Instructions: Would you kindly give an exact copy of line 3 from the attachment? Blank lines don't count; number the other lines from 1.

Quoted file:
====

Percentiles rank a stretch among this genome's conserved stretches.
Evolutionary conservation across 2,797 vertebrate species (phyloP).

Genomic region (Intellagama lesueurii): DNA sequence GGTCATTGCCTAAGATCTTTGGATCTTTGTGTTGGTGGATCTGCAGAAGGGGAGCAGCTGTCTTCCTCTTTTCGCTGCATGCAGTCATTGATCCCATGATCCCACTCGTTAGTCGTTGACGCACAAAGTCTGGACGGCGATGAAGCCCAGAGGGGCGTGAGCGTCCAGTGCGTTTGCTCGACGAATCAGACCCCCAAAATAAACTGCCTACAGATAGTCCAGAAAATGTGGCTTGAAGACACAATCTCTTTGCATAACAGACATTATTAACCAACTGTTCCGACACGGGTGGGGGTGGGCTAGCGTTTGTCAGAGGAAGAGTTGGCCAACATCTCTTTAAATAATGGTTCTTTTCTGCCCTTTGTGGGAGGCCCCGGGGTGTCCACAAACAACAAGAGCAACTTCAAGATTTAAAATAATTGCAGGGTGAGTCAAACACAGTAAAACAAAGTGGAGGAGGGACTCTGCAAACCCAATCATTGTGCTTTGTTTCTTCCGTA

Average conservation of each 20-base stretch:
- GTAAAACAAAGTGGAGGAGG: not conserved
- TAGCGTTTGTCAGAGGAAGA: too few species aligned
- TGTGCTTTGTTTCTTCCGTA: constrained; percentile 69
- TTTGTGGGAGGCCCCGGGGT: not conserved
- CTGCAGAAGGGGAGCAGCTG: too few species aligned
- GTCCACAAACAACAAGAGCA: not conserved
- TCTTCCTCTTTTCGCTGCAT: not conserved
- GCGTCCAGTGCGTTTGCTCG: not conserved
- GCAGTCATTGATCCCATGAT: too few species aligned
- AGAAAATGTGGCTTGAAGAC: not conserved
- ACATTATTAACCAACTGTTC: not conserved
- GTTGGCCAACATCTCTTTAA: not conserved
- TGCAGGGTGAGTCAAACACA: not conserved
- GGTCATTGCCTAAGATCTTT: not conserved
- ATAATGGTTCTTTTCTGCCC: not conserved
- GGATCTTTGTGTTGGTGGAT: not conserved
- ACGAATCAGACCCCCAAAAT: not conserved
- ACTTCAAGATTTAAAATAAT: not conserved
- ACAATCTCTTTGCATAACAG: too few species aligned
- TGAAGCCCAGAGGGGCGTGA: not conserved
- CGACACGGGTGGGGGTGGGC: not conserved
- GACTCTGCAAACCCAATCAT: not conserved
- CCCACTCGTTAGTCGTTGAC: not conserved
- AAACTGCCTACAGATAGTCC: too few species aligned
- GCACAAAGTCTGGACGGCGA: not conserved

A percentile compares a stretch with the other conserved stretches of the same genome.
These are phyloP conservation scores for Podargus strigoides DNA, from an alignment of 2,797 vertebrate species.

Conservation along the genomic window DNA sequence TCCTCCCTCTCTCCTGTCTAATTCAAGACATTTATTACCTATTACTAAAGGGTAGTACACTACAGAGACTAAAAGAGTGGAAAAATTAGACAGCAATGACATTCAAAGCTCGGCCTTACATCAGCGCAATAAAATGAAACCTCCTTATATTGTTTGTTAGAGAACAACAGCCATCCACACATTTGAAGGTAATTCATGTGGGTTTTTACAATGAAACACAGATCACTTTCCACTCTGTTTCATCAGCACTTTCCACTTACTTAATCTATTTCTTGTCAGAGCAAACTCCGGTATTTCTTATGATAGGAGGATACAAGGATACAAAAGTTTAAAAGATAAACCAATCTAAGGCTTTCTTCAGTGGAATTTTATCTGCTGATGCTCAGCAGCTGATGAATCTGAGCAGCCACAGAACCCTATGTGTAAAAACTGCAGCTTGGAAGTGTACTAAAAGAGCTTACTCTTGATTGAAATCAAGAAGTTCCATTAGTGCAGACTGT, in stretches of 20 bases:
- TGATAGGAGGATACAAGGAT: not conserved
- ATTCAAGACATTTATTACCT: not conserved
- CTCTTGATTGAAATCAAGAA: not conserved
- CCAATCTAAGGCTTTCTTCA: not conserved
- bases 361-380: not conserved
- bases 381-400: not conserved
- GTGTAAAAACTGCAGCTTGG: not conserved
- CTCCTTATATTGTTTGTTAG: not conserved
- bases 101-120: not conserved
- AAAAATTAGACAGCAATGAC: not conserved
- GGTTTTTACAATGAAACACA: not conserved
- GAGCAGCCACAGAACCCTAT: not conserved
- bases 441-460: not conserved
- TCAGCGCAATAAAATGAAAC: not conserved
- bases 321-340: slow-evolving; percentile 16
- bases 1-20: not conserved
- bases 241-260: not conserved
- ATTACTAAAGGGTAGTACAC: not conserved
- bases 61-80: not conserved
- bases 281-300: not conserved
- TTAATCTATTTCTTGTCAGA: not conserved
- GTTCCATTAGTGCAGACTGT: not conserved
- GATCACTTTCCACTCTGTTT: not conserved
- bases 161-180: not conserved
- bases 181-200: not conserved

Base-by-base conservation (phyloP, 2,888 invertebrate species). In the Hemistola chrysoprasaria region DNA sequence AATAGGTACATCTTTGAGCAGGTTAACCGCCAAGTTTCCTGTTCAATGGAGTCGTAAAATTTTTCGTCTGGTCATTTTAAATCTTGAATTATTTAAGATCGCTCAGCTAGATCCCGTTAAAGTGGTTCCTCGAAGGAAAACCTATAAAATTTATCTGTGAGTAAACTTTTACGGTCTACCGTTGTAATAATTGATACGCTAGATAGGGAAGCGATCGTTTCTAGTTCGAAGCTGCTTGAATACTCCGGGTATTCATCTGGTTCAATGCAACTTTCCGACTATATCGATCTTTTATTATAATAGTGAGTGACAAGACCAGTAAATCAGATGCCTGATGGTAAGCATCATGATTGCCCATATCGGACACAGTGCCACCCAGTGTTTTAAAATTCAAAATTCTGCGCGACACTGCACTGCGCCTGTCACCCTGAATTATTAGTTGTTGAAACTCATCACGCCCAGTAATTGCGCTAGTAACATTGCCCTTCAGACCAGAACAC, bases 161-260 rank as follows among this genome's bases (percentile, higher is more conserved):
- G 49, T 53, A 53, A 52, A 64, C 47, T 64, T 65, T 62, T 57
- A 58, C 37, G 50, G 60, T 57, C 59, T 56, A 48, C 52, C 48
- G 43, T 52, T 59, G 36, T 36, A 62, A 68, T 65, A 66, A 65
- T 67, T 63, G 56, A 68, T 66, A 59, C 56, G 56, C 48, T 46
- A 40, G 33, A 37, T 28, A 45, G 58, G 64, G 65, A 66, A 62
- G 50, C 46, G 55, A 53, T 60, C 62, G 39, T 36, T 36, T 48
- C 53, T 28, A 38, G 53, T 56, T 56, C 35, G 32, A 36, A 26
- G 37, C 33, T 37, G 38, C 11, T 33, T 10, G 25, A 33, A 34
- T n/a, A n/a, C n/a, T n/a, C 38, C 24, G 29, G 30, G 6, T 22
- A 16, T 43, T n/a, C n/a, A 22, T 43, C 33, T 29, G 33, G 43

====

Genomic region (Intellagama lesueurii): DNA sequence GGTCATTGCCTAAGATCTTTGGATCTTTGTGTTGGTGGATCTGCAGAAGGGGAGCAGCTGTCTTCCTCTTTTCGCTGCATGCAGTCATTGATCCCATGATCCCACTCGTTAGTCGTTGACGCACAAAGTCTGGACGGCGATGAAGCCCAGAGGGGCGTGAGCGTCCAGTGCGTTTGCTCGACGAATCAGACCCCCAAAATAAACTGCCTACAGATAGTCCAGAAAATGTGGCTTGAAGACACAATCTCTTTGCATAACAGACATTATTAACCAACTGTTCCGACACGGGTGGGGGTGGGCTAGCGTTTGTCAGAGGAAGAGTTGGCCAACATCTCTTTAAATAATGGTTCTTTTCTGCCCTTTGTGGGAGGCCCCGGGGTGTCCACAAACAACAAGAGCAACTTCAAGATTTAAAATAATTGCAGGGTGAGTCAAACACAGTAAAACAAAGTGGAGGAGGGACTCTGCAAACCCAATCATTGTGCTTTGTTTCTTCCGTA